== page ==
The Air Force should continue its pursuit of a new nuclear air-launched cruise missile despite concerns that the ambiguity between nuclear and conventional cruise missiles could trigger “false alarms” leading to a nuclear strike, the former head of U.S. Strategic Command told a panel of lawmakers on Tuesday.

The B-52 Stratofortress.  Photo: U.S. Air Force.
The B-52 Stratofortress.
Photo: U.S. Air Force.

The service wants to develop a new air-launched cruise missile that can be outfitted with either a conventional or nuclear payload as the situation requires, as well as be used by future platforms like the Long Range Strike Bomber (LRSB). However ,the acquisition program for the Long Range Standoff (LRSO) weapon has been in limbo for several years as budgetary constraints have forced the Air Force to delay a contract award until at least 2018.

Critics believe it might be time for the military to do away with that capability altogether. In an October opinion piece in The Washington Post, former Defense Secretary William Perry advised the White House to cancel the LRSO program. Cruise missiles capable of both conventional and nuclear strikes are a “uniquely destabilizing type of weapon,” he said, because countries have no idea whether a strike is nuclear or conventional, thus increasing the risk of escalation.

However, the United States has successfully dealt with that ambiguity with its legacy AGM-86 Air Launched Cruise Missile (ALCM), said retired Air Force Gen. Robert Kehler, the former commander of STRATCOM.  ALCM, which is manufactured by Boeing [BA] for use on the B-52 bomber, can be outfitted with either a conventional or nuclear payload, just as LRSO is planned to be.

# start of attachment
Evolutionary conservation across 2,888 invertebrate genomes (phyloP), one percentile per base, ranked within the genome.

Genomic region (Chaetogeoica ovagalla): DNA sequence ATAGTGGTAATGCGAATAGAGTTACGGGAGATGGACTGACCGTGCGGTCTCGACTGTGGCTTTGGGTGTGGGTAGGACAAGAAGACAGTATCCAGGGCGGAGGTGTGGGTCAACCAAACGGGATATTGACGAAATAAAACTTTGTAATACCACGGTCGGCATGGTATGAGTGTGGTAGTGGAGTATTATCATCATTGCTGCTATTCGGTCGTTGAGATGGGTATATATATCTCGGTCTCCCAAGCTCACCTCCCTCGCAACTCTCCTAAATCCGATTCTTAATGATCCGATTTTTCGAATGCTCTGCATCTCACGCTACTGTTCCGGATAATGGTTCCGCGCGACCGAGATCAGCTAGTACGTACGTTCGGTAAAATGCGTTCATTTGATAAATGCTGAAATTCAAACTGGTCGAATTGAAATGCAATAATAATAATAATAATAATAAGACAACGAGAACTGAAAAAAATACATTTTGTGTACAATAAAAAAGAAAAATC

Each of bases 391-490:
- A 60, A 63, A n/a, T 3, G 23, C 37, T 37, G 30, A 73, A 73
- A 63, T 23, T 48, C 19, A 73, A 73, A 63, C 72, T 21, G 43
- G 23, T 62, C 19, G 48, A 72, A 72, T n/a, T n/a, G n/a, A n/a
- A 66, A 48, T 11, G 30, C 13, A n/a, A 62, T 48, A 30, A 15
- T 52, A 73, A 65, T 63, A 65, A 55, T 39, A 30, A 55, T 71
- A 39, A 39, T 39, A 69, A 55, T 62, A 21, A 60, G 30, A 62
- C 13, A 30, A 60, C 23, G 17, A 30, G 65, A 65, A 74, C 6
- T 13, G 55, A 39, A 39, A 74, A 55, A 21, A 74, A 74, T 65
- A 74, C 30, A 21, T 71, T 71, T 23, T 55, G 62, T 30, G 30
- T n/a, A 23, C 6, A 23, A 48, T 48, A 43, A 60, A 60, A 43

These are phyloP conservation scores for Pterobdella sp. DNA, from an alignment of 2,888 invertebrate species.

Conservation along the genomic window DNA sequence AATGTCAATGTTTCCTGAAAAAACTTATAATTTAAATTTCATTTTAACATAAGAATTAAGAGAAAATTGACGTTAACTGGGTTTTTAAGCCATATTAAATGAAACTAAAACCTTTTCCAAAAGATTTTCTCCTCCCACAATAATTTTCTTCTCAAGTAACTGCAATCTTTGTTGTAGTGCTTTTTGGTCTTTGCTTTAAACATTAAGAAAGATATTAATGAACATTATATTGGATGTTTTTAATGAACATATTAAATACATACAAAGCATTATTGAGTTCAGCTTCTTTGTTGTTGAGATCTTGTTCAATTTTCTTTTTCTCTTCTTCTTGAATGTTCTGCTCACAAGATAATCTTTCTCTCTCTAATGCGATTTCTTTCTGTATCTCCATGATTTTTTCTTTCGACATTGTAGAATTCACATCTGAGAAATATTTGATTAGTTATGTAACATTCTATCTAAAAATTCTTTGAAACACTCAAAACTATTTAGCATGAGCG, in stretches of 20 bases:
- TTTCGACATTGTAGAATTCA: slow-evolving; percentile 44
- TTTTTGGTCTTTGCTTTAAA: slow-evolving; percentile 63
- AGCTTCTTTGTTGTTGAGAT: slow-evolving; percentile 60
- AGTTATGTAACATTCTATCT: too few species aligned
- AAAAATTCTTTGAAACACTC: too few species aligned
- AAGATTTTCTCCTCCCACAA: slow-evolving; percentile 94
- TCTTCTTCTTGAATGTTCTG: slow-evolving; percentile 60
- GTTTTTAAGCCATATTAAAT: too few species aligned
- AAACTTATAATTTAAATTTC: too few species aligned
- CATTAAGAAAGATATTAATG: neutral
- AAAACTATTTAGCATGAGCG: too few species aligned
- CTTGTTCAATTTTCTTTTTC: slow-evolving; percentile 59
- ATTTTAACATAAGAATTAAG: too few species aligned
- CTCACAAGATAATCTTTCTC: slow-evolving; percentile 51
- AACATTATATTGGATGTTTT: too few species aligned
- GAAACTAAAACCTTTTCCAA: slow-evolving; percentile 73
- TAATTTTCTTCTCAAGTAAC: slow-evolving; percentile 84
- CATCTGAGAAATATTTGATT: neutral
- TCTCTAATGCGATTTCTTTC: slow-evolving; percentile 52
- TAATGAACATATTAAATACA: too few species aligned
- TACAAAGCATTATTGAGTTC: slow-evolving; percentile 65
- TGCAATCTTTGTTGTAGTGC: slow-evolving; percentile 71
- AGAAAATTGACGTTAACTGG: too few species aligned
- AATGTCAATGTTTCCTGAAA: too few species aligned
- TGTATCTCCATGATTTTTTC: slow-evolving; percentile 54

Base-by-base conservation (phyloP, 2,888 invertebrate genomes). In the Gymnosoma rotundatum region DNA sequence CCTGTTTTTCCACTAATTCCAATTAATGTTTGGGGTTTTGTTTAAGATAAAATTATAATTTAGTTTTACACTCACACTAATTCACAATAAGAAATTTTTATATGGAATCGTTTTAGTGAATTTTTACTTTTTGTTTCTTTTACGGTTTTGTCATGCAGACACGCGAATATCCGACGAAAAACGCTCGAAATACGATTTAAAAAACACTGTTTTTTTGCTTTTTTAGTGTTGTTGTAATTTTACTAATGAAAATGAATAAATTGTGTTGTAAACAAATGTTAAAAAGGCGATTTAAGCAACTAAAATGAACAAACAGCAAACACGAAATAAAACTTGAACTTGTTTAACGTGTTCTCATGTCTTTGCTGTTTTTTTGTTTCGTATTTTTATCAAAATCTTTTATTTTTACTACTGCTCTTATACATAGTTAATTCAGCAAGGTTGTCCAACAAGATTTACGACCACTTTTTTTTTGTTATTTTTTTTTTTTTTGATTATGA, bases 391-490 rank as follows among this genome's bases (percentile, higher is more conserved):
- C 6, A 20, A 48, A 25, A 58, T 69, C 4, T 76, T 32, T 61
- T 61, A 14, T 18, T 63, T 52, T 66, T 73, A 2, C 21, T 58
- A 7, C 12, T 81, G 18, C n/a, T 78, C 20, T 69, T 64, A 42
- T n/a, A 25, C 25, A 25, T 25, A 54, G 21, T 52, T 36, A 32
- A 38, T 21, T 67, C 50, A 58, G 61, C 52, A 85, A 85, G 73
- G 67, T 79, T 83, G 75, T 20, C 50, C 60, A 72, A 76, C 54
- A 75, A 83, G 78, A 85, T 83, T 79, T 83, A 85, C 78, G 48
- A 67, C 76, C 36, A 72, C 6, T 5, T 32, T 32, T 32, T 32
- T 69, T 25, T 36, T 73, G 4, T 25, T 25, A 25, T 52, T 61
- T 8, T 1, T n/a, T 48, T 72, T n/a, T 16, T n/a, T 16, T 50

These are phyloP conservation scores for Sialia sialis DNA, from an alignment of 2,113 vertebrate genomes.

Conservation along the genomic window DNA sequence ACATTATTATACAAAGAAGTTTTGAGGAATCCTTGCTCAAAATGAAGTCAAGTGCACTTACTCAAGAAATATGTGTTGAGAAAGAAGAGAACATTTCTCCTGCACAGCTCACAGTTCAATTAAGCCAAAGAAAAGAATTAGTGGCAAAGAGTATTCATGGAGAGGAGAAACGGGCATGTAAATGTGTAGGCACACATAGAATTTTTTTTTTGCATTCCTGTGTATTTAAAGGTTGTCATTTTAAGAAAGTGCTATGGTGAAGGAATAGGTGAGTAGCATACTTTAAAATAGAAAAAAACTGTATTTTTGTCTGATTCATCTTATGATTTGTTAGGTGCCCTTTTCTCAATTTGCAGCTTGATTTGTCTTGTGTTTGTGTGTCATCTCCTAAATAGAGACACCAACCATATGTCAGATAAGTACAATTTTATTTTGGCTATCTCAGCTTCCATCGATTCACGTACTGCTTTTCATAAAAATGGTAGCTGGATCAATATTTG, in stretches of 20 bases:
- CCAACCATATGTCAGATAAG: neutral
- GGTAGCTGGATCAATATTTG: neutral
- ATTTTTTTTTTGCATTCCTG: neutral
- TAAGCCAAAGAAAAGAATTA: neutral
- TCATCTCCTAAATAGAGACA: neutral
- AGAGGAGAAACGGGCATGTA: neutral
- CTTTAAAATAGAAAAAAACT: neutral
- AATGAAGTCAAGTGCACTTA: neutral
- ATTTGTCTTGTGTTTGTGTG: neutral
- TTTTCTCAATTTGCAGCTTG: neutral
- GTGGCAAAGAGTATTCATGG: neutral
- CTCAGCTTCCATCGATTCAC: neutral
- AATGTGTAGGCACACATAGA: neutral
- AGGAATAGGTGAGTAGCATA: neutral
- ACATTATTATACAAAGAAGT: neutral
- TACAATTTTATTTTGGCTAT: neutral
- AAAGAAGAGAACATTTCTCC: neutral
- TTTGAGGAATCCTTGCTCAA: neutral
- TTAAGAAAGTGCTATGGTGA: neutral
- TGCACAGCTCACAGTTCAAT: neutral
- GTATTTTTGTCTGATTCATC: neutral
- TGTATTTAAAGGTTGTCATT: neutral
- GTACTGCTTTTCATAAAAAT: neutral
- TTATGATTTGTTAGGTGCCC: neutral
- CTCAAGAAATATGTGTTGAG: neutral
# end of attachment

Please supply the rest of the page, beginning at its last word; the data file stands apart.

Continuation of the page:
“We’ve only ever operationally used them—thank heaven, in conventional modes—and we’ve been able to work the ambiguity issue. When a cruise missile lifts off a surface ship, or when it drops out of a B-52 bomb bay, or if it comes out of an SSGN [nuclear-capable submarine], no one believes that we’ve just launched a nuclear weapon,” he said during a House Armed Services Committee strategic forces subcommittee hearing.

“We need to be careful with that. I agree that that’s an issue that we have to be mindful of and continue to work to reduce that risk…but I do not believe that we are changing the game here with LRSO,” he added.

Dual-capable cruise missiles increase the U.S. nuclear deterrent, and there is “no question” about the combat value the Air Force has derived from conventional cruise missiles in the past, he said. LRSO would also allow multiple bombers to strike many targets from further away, giving the U.S. military an edge over adversaries with strong air defenses.

“What you are doing is you are increasing the effectiveness of the bomber, and to me there is tremendous value to being able to do that,” he said. “When you look at the landmasses that are potentially involved here, even a penetrating platform benefits from having a longer range missile [so] it doesn’t have to get close to the target area if it doesn’t want to or it can hold multiple targets at risk at varying ranges while it’s penetrating.”